Wednesday, August 15, 2007

M2Z Networks to Sue FCC

Startup M2Z Networks is upset that the FCC has yet to take action on a 2006 spectrum application and proposal filed by the company so...... it's going to file a lawsuit against the regulatory agency.

M2Z Networks' proposal is (or maybe was) to offer free ad-supported wireless broadband to 95 percent of the U.S. within 10 years, using 20 MHz of spectrum in the 2 GHz band (2155-2175 MHz). The speed of the free tier — 384 kbps down and 128 kbps up - barely qualifies the service as broadband, but might be acceptable to the average sit-in-the-park-and-surf-the-web wi-fi user who has nothing better to do.

In addition, there would be a 3 Mbps 'premium' service available to paying subscribers. The company proposes to lease the spectrum in exchange for it giving the FCC 5 percent of the gross revenues realized from its premium service. Public Safety entities would also have access to the network at no cost other than for the hardware, if I recall correctly.

However, The Wall Street Journal claims that FCC Chairman Kevin Martin has shared a thumbs down opinion on the proposal with the rest of the commissioners. If the WSJ report is accurate, M2Z's legal threat may be pretty much meaningless.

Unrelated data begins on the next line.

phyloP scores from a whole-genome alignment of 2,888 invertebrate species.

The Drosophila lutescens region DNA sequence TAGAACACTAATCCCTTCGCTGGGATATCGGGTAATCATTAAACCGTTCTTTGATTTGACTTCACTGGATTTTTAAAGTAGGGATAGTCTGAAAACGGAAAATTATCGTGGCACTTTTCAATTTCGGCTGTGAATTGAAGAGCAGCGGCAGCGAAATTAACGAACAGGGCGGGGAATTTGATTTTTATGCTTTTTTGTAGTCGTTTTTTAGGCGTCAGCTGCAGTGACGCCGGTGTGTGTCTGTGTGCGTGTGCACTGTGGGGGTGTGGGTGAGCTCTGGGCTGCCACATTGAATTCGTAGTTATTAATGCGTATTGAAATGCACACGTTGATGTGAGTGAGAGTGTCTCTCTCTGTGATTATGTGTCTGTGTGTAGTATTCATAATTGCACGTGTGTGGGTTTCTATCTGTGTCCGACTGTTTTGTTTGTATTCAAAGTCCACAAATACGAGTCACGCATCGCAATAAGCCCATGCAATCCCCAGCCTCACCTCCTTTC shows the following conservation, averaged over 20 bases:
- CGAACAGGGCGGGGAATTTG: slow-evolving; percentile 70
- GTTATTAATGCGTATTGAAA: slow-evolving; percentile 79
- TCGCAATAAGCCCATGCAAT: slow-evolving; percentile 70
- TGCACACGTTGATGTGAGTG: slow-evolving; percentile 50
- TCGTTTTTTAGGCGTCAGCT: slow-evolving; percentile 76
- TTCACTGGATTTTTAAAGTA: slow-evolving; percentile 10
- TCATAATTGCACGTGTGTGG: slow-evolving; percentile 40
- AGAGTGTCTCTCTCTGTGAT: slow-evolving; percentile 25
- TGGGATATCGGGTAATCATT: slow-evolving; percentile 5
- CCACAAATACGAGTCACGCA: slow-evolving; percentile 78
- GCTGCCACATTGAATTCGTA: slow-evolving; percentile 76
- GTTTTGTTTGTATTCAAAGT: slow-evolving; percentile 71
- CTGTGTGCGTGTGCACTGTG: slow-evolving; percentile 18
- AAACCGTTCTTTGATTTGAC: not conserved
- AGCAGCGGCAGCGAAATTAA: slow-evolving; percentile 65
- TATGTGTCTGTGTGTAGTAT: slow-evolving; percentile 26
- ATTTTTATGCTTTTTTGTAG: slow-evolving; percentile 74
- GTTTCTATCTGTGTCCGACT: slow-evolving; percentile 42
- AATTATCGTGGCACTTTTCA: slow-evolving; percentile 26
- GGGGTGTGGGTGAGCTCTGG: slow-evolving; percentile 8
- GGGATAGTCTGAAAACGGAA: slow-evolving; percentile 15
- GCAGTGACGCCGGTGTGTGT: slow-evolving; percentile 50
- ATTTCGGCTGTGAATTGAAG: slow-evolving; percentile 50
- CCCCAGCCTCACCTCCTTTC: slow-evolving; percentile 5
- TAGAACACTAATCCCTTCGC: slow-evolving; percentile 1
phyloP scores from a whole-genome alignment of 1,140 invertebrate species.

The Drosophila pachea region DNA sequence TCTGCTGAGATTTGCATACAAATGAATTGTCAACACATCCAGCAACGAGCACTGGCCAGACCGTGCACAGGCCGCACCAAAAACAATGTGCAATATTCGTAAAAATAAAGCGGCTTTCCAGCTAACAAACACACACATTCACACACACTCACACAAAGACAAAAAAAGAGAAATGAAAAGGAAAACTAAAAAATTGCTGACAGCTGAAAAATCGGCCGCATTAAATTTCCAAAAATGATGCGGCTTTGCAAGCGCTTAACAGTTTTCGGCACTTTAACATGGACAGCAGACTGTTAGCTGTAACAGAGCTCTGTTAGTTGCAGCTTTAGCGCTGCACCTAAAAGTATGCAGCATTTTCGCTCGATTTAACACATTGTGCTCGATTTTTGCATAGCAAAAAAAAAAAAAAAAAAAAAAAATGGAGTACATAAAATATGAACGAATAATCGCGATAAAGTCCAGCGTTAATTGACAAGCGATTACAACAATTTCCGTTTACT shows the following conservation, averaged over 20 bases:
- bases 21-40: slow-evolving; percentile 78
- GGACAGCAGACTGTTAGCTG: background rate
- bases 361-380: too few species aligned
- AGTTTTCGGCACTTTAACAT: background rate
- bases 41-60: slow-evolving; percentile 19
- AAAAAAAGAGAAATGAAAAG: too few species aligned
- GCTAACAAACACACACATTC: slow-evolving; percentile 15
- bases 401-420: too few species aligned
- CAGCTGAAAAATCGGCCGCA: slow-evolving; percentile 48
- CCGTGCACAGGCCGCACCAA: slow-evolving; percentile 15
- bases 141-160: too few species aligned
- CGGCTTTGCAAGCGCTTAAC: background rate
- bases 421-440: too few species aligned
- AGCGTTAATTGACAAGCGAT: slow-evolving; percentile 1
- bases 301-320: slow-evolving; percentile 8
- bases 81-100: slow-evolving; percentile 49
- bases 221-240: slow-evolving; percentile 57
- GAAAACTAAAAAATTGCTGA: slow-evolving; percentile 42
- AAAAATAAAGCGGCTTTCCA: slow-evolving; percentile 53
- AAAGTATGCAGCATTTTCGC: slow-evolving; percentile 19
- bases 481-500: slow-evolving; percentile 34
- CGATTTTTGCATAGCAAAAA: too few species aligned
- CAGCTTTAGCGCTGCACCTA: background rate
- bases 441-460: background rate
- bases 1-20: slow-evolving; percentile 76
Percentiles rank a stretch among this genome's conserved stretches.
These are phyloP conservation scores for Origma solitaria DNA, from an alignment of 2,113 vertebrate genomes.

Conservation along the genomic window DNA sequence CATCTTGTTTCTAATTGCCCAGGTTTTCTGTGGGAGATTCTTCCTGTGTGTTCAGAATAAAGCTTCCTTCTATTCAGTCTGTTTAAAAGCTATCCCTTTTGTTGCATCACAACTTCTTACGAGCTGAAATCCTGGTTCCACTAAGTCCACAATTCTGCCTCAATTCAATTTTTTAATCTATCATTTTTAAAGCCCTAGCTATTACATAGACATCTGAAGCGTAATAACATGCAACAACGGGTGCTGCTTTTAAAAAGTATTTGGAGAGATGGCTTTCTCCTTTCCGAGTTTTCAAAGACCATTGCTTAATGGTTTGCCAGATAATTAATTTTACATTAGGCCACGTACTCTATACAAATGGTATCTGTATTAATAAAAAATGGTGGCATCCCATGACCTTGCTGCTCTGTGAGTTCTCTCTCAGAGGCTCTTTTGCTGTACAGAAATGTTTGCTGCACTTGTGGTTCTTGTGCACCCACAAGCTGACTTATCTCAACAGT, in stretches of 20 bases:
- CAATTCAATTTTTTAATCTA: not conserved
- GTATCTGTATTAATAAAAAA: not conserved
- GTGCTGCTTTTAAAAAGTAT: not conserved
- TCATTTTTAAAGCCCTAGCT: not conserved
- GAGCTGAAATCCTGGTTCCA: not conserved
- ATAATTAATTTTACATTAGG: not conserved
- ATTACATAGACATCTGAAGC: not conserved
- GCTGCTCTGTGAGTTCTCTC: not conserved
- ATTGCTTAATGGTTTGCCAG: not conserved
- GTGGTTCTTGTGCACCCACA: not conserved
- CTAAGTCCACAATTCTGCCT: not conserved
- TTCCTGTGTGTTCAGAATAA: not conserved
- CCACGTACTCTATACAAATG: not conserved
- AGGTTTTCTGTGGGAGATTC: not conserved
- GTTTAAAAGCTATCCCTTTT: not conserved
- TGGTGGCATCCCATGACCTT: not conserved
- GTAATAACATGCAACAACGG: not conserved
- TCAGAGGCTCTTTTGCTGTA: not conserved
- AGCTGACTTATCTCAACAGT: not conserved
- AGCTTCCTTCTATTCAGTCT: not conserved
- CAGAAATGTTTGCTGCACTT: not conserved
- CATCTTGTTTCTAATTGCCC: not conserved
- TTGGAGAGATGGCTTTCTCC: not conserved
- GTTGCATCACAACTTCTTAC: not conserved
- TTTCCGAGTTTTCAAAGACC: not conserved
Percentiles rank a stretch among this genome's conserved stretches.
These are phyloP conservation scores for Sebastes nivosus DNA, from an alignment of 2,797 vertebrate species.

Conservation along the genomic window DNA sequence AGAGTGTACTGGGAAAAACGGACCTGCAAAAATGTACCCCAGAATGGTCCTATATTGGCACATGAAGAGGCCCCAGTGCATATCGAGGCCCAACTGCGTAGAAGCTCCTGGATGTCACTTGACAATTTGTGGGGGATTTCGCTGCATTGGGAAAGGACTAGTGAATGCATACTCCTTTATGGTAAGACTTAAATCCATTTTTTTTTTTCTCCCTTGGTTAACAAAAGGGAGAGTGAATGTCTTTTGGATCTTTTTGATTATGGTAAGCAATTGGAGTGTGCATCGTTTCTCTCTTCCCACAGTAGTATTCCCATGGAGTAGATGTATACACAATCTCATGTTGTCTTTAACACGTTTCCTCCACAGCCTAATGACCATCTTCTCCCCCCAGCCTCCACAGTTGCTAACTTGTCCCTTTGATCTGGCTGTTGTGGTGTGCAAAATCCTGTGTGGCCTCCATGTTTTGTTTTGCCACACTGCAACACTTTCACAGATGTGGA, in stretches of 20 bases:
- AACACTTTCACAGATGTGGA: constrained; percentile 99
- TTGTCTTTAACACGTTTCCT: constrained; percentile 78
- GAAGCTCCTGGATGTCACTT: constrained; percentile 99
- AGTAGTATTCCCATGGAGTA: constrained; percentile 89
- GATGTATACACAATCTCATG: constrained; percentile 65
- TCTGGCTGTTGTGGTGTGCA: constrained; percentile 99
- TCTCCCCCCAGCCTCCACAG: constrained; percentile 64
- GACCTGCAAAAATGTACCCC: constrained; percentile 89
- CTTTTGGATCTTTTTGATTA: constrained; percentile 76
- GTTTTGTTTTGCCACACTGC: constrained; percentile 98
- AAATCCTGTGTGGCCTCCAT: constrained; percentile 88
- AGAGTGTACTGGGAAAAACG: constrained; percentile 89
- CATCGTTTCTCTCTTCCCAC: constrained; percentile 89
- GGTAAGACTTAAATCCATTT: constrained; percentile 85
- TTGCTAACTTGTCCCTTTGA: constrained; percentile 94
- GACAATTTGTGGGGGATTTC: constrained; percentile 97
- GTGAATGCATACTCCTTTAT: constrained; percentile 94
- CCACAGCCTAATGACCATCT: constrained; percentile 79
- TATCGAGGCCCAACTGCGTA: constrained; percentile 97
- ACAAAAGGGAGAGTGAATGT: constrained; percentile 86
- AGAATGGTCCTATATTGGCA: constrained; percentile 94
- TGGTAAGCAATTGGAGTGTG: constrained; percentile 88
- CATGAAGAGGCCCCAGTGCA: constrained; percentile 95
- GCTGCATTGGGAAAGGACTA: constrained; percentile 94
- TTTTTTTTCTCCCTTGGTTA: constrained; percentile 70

As to the potential for success for this type of free network? Pretty questionable, at least in my opinion; most ad-supported free wi-fi networks have yet to pan out economically and most have discovered - the hard way - the many real-world realities inherent to wireless performance, coverage, and security. Not many have lived up to the promotional hype generated by their proponents nor delivered the user-experience expected. Besides, how much advertising can one take, anyway?

Check out M2Z's web site, then decide for yourself, though.


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